Category Archives: Coaching
175: How to Know When to Move On
I sent out a note to a number of people in the Coaching for Leaders community last week and asked a single question: “What are you struggling with?” to discover how to best serve you this year. A couple of people wrote back with comments and questions that centered around this theme: how do I know when to move on from a position?
A revised edition of the HBR Guide to Coaching Employees is now available, and although I’m hardly an objective critic I think it’s a substantial improvement on the original.
I wrote the Introduction, Why Coach?, as well as Giving Feedback that Sticks and Help People Help Themselves, on self-coaching, and I’m really proud to be associated with this volume.
The most obvious change is a more compact, reader-friendly format (5″ x 9″), but there a number of revisions to the contents as well:
For the final show of the year, I was thrilled to welcome my friend Donna Schilder back to the show. Donna has been running a very successful coaching practice for many years and we’ve worked together on a number of projects in the past. She was most recently on episode 101 to teach us how to get the most from LinkedIn.
She detailed five power steps we can all take in order to handle bad behavior in meetings. The audio and notes are here and be sure to also check out the link at the bottom of this page from Donna with the downloadable PDF with even more details on the five steps.
Sadly but inevitably, a common issue in my coaching practice is helping leaders decide whether or not to fire a senior team member. These decisions are always difficult ones–the clear-cut situations resolve themselves and tend not to take up time in a coaching session. Generally speaking, I see four typical scenarios: 1) a gifted individual contributor who’s struggling as a new (or newly promoted) manager, 2) a trusted and well-liked early-stage employee who’s failing to keep pace with the company’s growth, 3) a highly talented but abrasive exec who’s alienating other senior team members, and 4) a recent hire who’s not fitting in with the company’s culture.
I don’t offer advice on whether any given individual in one of these scenarios can be saved or whether they and the company need to part ways. When working with a client who’s wrestling with one of these decisions, it’s essential for me to bear in mind how little I know about the specifics of each case and the individuals involved, and it would be presumptuous to recommend a course of action on the basis of my observations and assumptions.
Instead, the role I play as a coach in these situations is focused on helping my clients sift through all the available data (specifically including their intuitive and emotional responses) that will help them reach a decision. I seek to build a trusting relationship so that I earn the right to ask tough questions. I interpret and reflect back a client’s answers to those questions, so they can assess the quality of their thinking. And I often role-play difficult conversations with them, to help them prepare for a range of outcomes. This isn’t to say that I don’t share opinions or provide feedback–I do. But the emphasis is on asking questions such as these:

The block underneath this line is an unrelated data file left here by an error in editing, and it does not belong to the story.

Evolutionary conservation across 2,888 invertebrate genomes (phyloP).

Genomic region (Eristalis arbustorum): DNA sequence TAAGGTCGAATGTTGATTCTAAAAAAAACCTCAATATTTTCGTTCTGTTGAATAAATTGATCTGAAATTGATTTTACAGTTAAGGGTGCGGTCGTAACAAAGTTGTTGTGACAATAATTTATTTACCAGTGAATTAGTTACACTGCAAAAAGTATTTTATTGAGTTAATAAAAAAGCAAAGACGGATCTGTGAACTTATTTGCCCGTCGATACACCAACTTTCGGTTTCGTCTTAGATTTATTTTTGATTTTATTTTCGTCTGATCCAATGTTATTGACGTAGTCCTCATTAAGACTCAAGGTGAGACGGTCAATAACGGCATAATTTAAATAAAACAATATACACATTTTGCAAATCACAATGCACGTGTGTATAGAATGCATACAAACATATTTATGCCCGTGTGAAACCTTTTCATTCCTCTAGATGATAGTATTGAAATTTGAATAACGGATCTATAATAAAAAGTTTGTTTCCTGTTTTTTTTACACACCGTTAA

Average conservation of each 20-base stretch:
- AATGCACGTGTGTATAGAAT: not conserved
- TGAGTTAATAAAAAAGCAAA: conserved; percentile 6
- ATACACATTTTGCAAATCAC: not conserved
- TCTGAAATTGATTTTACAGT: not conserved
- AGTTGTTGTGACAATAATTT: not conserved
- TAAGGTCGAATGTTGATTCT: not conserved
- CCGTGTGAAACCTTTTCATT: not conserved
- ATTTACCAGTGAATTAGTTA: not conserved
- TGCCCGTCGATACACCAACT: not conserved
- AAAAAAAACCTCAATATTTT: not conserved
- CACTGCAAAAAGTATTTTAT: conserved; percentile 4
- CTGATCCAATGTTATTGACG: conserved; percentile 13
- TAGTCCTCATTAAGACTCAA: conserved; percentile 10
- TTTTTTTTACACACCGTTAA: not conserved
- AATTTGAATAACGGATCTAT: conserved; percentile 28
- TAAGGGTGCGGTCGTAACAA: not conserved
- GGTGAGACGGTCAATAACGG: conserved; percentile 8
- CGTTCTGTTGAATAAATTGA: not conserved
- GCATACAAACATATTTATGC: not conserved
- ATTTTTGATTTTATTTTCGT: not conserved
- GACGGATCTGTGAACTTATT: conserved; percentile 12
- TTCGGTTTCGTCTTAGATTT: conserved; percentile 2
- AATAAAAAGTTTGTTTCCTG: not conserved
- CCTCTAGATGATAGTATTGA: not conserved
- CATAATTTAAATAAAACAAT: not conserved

Steve Jobs said, “Remembering that I’ll be dead soon is the most important tool I’ve ever encountered to help me make the big choices in life.” Since many of us start thinking about goal-setting this time of year, it’s the right time to hear from Allison Clarke on five ways to avoid living with regret.
Allison’s book, What Will They Say? 30 Funerals in 60 Days*, was our topic of conversation on this week’s show. Check out her Facebook page for a little inspiration on the actions she’s taking for her own 90-day challenge. Here are the full show notes and audio with all five principles we discussed. Thank you Allison, for reminding us about what’s most important.
Six Ways to Recover From a Bad First Impression
This week I welcome John Corcoran back to Coaching for Leaders. You don’t get to have worked in a place like the White House (as John has) without knowing a bit about how to handle situations with people and building your network. John recently wrote How to Recover From a Bad First Impression and came onto the show this week to discuss the six strategies he outlined. Here’s the notes and audio.
Getting Better at Getting Better
At least once a month an ambitious and hard-working person in their 20s asks me, “Should I get an MBA?” I earned my MBA from Stanford’s Graduate School of Business in 2000, and since 2007 I’ve been an Instructor and an internal coach back at the GSB, helping hundreds of students develop their leadership and interpersonal skills. Here’s how I respond to those inquiries… Read the rest at HBR.